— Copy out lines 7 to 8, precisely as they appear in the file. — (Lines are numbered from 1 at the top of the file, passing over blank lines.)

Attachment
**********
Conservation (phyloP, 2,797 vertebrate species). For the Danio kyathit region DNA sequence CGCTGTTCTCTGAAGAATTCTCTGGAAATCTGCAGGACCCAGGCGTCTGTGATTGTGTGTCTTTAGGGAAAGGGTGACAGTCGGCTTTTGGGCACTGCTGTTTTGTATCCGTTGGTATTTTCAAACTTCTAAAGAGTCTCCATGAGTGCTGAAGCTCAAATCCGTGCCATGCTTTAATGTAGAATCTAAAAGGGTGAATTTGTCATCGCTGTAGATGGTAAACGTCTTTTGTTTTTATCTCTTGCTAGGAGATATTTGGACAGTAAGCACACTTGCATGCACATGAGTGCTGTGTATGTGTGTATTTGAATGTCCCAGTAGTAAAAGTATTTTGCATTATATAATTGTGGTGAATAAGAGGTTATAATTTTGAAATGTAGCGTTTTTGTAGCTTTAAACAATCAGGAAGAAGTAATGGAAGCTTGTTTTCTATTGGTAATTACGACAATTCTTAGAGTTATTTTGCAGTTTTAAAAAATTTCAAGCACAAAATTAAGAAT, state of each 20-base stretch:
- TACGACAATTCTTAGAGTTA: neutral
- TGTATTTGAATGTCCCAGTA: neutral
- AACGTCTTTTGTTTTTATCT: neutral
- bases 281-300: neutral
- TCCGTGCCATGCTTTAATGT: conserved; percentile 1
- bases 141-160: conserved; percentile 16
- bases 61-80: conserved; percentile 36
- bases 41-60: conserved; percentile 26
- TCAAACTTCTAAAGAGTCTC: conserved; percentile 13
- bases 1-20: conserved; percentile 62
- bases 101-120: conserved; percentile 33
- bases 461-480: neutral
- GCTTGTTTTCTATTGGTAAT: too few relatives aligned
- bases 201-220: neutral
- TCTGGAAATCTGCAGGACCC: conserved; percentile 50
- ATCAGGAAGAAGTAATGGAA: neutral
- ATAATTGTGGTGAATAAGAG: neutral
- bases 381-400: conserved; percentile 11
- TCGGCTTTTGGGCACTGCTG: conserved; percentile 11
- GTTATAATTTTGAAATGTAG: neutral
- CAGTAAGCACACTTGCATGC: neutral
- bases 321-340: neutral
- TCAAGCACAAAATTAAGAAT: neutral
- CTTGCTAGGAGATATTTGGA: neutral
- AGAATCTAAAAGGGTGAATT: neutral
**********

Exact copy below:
- bases 141-160: conserved; percentile 16
- bases 61-80: conserved; percentile 36